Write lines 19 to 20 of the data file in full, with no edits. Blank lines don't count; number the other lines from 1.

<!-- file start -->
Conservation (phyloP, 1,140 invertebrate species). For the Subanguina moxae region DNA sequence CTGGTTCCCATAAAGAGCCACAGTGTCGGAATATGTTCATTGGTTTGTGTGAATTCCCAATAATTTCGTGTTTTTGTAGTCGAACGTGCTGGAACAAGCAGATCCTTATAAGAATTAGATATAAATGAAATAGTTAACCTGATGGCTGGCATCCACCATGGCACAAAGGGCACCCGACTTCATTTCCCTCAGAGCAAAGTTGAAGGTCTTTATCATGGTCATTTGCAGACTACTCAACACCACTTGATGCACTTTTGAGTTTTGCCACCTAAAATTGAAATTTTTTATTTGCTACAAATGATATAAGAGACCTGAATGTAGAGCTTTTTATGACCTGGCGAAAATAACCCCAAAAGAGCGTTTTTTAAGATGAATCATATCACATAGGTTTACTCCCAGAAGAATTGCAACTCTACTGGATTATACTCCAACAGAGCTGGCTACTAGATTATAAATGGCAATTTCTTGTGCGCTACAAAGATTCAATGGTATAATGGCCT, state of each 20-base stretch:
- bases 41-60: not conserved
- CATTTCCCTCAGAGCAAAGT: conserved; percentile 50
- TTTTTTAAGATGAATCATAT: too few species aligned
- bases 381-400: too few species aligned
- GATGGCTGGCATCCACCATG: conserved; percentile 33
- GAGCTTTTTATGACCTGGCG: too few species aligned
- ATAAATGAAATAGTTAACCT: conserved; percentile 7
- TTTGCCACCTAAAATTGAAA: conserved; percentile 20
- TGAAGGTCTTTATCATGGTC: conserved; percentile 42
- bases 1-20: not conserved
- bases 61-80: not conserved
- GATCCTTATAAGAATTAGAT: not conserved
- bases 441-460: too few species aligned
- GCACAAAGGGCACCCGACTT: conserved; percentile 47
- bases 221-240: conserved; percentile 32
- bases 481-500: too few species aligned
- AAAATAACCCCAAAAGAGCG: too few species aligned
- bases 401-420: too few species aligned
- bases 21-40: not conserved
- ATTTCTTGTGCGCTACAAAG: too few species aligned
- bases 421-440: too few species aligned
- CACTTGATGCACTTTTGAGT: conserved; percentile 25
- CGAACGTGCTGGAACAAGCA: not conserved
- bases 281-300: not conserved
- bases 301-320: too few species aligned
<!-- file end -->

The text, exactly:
- bases 401-420: too few species aligned
- bases 21-40: not conserved